OLED TVs may go transparent as LG ramps up production

LG Display TV, maker behind the world's first slab OLED TV, is ramping up production of transparent OLED displays.

As reported by Pulse News, LG plans to double production of commercial displays that are aimed at storefronts and public announcements, although it remains an open question whether transparent TVS could eventually be pushed to the home, which seems increasingly likely as scale production gets even bigger. .

LG is currently the market leader in commercial displays worldwide, with 39,7% of sales as of early 2019, although the company says it wants to increase the percentage of OLEDs in that yield from around 20-30% to over 50%.

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The Case for Transparent TVs

There is a clear transparent case for signage and displays in public areas, given the practicality of being able to view from the front or back – ideal for customers in roaming shops and wanting to see information from multiple perspectives. OLED screens, too, tend to be better for off-axis viewing than their LCD counterparts (although the ultra viewing angles in Samsung's 2019 lineup are catching up).

The greater production expense of a transparent display, however, makes it a less common feature in home televisions. What can be changed.

LG's subsidiary rival maker Samsung filed a patent for what's called 'Window TV' last year, which is likely to add to the company's range of 'Lifestyle' TVs such as the Samsung frame, or the Samsung wall. There's little to go on the side of the name at the moment, though that suggests a commercially available transparent TV is likely on the way.

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Panasonic also unveiled a transparent TV prototype (see picture below) that uses a "high-contrast light film" between two panes to reproduce images "even in brightly lit rooms" (via Panasonic.net). However, we do hear something like retail price, release date.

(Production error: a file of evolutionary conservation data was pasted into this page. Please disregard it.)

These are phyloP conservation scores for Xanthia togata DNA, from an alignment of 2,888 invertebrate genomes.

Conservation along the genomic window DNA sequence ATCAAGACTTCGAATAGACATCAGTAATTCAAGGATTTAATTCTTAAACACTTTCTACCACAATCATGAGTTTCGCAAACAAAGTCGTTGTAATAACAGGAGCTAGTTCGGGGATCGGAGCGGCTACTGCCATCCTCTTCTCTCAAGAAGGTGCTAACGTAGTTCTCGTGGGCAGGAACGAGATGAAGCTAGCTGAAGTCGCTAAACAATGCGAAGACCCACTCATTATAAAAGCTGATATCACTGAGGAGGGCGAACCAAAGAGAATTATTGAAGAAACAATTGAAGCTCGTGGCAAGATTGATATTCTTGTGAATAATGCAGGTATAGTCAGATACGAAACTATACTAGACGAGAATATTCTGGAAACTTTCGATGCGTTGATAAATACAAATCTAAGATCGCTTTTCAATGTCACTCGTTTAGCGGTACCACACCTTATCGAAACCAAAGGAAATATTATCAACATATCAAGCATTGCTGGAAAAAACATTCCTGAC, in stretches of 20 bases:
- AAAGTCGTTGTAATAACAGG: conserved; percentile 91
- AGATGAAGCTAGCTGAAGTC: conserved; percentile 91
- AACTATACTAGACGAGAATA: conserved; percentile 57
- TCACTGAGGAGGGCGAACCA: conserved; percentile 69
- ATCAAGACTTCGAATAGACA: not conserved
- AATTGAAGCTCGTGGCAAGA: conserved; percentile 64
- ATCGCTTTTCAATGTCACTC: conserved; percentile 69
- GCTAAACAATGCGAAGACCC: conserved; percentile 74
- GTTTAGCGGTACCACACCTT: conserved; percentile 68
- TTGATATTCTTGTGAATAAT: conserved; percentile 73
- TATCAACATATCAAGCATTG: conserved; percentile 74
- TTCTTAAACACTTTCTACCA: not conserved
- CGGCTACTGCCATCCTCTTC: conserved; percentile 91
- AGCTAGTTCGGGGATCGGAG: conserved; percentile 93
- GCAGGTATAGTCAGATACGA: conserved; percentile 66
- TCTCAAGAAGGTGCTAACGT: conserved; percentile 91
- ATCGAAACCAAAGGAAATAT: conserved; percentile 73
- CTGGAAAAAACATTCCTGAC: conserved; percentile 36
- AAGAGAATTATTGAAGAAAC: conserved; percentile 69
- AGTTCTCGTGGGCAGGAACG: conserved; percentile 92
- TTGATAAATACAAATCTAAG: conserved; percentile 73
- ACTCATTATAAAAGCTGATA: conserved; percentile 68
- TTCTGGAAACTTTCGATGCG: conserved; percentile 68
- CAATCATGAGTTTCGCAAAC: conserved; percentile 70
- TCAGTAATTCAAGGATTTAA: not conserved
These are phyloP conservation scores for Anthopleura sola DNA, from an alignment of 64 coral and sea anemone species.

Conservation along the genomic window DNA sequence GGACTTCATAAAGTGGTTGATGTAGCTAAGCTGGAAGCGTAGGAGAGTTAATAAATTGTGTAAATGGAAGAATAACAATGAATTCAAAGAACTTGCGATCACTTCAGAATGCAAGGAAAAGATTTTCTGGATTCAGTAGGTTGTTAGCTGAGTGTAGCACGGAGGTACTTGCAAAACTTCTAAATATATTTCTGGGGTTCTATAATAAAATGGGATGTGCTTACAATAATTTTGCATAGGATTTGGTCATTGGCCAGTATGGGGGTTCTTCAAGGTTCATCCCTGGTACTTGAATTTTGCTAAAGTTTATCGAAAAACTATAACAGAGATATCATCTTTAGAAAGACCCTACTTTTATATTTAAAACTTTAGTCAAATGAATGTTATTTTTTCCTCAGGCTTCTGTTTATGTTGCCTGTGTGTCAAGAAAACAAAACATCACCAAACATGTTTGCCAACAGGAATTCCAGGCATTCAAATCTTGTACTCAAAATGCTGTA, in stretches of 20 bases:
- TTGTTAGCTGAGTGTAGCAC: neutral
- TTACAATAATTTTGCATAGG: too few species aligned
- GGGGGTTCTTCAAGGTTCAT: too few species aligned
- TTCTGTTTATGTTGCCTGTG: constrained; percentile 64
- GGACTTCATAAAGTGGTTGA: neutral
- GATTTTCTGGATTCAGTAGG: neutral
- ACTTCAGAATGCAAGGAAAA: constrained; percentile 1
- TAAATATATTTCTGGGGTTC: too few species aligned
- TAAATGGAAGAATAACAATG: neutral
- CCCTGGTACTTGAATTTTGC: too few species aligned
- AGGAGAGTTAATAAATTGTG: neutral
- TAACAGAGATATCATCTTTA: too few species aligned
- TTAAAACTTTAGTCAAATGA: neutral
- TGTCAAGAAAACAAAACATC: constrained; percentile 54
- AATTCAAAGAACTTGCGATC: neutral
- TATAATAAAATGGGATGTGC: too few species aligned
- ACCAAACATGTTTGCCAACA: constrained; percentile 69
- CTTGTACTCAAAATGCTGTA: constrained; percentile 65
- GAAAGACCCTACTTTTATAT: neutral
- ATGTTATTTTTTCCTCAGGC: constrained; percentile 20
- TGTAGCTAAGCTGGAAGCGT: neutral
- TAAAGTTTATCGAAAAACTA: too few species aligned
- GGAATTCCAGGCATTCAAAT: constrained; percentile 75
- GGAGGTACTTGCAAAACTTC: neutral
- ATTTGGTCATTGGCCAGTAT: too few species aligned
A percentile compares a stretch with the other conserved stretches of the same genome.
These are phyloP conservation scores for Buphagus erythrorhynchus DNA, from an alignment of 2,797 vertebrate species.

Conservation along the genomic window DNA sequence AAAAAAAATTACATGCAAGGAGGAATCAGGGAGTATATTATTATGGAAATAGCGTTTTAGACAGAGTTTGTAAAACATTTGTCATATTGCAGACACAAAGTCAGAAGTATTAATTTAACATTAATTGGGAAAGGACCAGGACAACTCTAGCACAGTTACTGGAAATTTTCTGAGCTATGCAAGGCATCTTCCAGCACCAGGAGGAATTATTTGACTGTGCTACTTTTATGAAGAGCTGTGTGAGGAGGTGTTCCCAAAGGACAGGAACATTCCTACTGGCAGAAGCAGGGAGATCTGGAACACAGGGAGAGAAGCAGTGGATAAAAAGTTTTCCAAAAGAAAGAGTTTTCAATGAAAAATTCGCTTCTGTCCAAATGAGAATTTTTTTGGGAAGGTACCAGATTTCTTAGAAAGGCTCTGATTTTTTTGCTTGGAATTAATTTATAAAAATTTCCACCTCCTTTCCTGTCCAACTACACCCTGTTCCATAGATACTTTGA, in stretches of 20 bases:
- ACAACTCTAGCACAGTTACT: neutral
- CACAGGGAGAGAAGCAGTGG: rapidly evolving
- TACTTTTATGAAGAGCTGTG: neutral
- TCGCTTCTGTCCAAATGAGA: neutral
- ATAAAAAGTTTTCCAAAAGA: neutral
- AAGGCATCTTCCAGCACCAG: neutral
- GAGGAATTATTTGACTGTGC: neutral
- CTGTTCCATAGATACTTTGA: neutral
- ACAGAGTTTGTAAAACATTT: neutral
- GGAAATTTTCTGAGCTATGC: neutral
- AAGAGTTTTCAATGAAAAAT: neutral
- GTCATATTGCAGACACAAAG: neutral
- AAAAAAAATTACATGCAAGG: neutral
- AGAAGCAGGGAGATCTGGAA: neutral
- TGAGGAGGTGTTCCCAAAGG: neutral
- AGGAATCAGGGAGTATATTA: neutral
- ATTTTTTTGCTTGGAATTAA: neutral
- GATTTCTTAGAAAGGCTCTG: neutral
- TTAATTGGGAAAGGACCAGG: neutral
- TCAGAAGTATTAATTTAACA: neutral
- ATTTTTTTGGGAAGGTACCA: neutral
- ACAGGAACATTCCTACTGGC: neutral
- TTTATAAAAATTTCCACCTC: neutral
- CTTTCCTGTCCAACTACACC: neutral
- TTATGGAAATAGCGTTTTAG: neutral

We know that LG is working on a transparent, foldable smartphone, with a slabbing OLED TV hitting shelves before the end of the year. It is, of course, to experiment with new form factors, even if these features will appeal to the high-end rather than the average gadget shopper.

We've been here before

Now Samsung is not working in the lab. The companies behind the technology are developing their competing QLED displays, which are, in essence, LCD TVs with increased brightness and a quantum dot filter to increase the contrast of the image on the screen.

Samsung also previously offered transparent OLED models, although it ditched the risk of returning in 2016, most likely due to poor sales. At the time, an outside source told TechRadar that this was because "global numbers are not high enough for Samsung to justify investment [in transparent OLEDs]."

So, can transparent panels make a comeback? As always, a cool feature that generates public interest doesn't always translate into sales. But if transparent LEDs continue to sell well in commercial displays, maybe it's not too much of a stretch - or a cost for LG and its rivals to start offering transparent panels for the home, even in small quantities.

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